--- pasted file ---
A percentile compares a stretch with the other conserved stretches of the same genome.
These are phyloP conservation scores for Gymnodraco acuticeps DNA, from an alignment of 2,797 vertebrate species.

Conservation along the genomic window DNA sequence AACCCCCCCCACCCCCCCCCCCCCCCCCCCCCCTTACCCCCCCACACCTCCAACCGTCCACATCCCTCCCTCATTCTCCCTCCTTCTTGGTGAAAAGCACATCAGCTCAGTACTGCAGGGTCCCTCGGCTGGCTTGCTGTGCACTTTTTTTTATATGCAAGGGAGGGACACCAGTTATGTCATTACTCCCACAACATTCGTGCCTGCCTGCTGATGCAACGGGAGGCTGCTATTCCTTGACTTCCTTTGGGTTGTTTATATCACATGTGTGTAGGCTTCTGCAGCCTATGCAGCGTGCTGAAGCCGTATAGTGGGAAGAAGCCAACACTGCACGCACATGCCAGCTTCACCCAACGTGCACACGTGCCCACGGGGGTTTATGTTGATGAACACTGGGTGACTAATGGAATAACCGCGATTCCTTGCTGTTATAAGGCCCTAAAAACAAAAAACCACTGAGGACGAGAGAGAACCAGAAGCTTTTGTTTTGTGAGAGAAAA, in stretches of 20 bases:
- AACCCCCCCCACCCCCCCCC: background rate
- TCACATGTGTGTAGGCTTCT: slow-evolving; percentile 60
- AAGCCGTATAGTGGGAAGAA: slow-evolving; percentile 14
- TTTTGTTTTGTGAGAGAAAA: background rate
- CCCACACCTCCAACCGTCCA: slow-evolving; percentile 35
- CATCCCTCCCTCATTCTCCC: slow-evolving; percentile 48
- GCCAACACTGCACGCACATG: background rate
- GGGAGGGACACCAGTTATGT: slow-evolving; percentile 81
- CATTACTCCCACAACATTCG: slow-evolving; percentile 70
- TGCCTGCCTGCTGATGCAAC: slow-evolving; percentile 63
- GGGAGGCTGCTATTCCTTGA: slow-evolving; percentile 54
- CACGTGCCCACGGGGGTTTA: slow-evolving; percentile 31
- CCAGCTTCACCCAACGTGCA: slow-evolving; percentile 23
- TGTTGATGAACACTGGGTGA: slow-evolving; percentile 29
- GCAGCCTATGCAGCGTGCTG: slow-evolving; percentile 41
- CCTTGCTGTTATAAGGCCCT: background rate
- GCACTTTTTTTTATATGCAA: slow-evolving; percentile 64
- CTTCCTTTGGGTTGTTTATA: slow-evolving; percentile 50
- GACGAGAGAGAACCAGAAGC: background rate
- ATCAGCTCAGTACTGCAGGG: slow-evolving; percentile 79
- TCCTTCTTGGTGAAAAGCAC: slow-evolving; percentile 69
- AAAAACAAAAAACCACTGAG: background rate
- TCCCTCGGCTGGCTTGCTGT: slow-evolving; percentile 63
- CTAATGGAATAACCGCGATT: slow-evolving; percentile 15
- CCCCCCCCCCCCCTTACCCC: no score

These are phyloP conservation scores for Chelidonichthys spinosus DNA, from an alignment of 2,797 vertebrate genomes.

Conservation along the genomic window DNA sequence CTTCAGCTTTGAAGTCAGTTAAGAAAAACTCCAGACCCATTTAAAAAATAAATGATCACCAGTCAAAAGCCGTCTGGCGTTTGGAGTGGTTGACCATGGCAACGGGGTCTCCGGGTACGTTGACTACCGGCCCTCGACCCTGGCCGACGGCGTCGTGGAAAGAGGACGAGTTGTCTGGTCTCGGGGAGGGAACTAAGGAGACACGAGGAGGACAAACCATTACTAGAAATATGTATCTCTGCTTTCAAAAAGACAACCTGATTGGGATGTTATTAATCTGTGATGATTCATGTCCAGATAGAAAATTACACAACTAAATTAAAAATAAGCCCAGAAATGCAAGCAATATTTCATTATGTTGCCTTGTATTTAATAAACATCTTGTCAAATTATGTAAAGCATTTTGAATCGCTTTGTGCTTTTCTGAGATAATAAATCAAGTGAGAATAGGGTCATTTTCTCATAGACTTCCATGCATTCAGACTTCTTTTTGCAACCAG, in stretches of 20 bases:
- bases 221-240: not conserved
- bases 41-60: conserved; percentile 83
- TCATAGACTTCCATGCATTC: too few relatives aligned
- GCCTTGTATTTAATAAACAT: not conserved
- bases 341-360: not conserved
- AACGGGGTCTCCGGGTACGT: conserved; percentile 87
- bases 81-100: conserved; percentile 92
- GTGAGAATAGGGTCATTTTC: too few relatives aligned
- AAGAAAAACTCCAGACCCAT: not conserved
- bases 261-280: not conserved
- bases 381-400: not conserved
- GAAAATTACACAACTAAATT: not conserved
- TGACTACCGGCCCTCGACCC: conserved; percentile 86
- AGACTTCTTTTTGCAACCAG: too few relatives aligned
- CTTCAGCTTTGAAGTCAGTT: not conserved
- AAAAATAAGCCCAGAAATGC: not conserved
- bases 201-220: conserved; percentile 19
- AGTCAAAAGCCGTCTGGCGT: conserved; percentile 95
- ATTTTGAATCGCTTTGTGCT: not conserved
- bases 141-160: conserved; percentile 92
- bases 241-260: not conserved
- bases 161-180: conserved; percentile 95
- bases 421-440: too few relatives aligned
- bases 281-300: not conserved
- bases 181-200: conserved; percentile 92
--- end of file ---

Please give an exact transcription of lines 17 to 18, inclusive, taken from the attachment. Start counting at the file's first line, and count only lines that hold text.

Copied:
- TGTTGATGAACACTGGGTGA: slow-evolving; percentile 29
- GCAGCCTATGCAGCGTGCTG: slow-evolving; percentile 41